As Turner did not transcribe the headings of Nicholson’s dictionary entries, Townsend naturally assumed the processes and materials described comprised legitimate (if unusual) artists’ colourmen’s recipes for preparing pigments,9 whereas in fact Turner appears simply to have skimmed his way through the text, alighting now and again on promising descriptions of colours resulting from chemical reactions. He seems to have started with Nicholson’s entry on varnish, with supplementary notes from the entry on copal, and then worked alphabetically through the rest of the dictionary before finally making notes on acids. The notes are inverted in relation to the present foliation, he was presumably working inwards from the back cover. The note on the page preceding this reversed sequence (folio 55 recto; D09959) has not been traced to Nicholson, nor has the subsequent chart or diagram relating to varnishes on folio 62 verso (D09974). The relevant folios of Turner’s notes in between and the headings of corresponding unpaginated entries in Nicholson are as follows:
FolioTate Nicholson heading
62 RectoD09973Copal
61 VersoD09972Varnish, Copal
61 RectoD09971Varnish
60 VersoD09970Varnish
59 VersoD09968Iron
58 VersoD09966Lac, Lead, Naples Yellow
58 RectoD09965Panacea, Peru (Balsam of)
57 VersoD09964Peruvian Bark
57 RectoD09963Pottery, Potash, Roucou
56 VersoD09962Saffron (Bastard), Soap
56 RectoD09961Soap, Weld
55 VersoD09960Acid (Molybdenous), Acid (Molybdenic)
There are various other notes, including a treatment for ‘Maltese Plague’ on folio 1 recto (D09889), prompted by an 1813 outbreak on the island, and a waterproofing treatment, probably from a trade magazine of that year, on the verso (D09890). Lists of banknotes inside the front cover (D41524) and on folio 67 recto (D09983) also include the date. Elsewhere there are notes on print sales (folio 54 verso; D09958) and an isolated draft of Turner’s own poetry (folio 27 verso; D09930).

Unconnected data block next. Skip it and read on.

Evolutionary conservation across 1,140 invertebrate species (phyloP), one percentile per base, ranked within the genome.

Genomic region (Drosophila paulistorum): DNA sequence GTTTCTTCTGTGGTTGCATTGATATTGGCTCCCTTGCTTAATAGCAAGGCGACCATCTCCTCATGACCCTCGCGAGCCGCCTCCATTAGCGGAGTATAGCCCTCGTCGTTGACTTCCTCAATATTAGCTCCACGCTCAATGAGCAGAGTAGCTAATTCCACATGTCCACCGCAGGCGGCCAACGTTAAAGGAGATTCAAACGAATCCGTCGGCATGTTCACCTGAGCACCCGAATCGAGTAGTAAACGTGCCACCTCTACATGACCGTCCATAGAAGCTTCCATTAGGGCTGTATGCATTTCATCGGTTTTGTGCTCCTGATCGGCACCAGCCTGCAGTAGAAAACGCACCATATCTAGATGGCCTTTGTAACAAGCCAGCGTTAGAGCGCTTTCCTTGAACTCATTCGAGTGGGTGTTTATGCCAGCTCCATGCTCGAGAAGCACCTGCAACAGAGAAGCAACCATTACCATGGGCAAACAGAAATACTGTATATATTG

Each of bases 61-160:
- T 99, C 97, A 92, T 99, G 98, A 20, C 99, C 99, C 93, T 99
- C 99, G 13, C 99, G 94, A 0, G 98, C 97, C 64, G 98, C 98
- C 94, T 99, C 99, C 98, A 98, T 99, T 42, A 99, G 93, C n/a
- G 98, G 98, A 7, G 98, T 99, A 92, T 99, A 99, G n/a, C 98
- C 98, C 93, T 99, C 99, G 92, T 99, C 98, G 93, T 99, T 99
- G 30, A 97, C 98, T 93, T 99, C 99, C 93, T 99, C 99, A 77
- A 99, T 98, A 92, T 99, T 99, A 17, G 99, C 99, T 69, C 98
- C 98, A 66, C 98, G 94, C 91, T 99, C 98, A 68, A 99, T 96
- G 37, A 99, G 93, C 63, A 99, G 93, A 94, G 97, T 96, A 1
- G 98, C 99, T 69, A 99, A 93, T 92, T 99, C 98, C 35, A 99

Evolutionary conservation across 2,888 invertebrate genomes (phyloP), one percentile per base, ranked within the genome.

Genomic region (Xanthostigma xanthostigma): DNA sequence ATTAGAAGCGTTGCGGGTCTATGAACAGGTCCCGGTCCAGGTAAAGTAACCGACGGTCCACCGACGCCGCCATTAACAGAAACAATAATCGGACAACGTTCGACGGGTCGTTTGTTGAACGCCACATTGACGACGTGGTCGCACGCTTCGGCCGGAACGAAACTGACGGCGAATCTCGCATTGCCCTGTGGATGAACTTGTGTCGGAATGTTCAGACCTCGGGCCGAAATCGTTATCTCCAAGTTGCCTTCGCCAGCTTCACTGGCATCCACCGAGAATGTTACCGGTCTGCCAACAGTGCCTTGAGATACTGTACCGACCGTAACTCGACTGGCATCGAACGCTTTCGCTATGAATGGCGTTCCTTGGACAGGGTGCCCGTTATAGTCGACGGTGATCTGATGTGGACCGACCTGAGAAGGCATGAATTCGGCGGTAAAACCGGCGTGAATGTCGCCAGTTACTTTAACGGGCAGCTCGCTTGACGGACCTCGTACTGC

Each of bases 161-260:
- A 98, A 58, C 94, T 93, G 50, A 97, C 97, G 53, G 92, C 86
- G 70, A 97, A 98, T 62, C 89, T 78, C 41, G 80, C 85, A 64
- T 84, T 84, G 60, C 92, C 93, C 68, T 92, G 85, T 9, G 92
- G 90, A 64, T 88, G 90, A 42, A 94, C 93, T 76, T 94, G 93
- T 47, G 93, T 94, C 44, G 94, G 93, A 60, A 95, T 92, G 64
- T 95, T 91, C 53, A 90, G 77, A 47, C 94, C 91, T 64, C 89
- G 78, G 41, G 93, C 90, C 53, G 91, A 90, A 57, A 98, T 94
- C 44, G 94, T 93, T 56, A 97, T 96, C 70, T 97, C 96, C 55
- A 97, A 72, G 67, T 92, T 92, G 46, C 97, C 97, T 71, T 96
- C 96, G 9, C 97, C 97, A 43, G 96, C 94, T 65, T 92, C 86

The sketchbook is one of those which Thornbury inspected closely at an early date with John Ruskin’s assistance.10 As well as discussing the landscape sketches (see above), he described and partially transcribed many of Turner’s notes, as set out in the individual entries here. He found Turner’s extensive references to yellows in the chemistry passages ‘very noteworthy’.11 Sam Smiles has also observed the opposition of blues and yellows in Turner’s 1813 Devon oil sketches (see the Introduction to the tour) in relation to these presumably contemporary notes on yellows.12
1
Martin Butlin and Evelyn Joll, The Paintings of J.M.W. Turner, revised ed., New Haven and London 1984, pp.91–2 no.128, pl.134.
2
Ibid., p.157 no.254, pl.259.
3
Ibid., p.92.
4
Ibid., pp.93–4 no.130, pl.123 (colour).
5
Thornbury 1862, I, p.359; see also the close variation in Thornbury 1897, p.475.
6
Townsend 1992, pp.6–8.
7
See Imms 2011, p.4 (also cited in individual entries here).
8
Andrew Wilton, Turner in his Time, London 1987, pp.246–7; compare list in D[ugald] S. MacColl, ‘Notes on English Art II – Turner’s Lectures at the Academy’, Burlington Magazine, vol.12, March 1908, p.345 note 7.
9
See Townsend 1992, p.8; see also Townsend 1990, p.15; for further speculation on Turner’s sources and motivations see Gage 1969, p.226 note 13, Hamilton 1998, pp.10, 52, and Hamilton 2001, p.280.
10
Thornbury 1862, I, p.358; see also close variation in Thornbury 1897, p.475.
11
Ibid., p.359; for recent general remarks on the inscriptions see Bailey 1997, pp.199, 233, 249, 438 note 17.
12
See Smiles 2006a, pp.22, 51 note 19; and Smiles 2006b, pp.178, 214 note 22.

Matthew Imms
April 2014

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How to cite

Matthew Imms, ‘Chemistry and Apuleia Sketchbook c.1813’, sketchbook, April 2014, in David Blayney Brown (ed.), J.M.W. Turner: Sketchbooks, Drawings and Watercolours, Tate Research Publication, September 2014, https://www.tate.org.uk/art/research-publications/jmw-turner/chemistry-and-apuleia-sketchbook-r1147842, accessed 22 January 2019.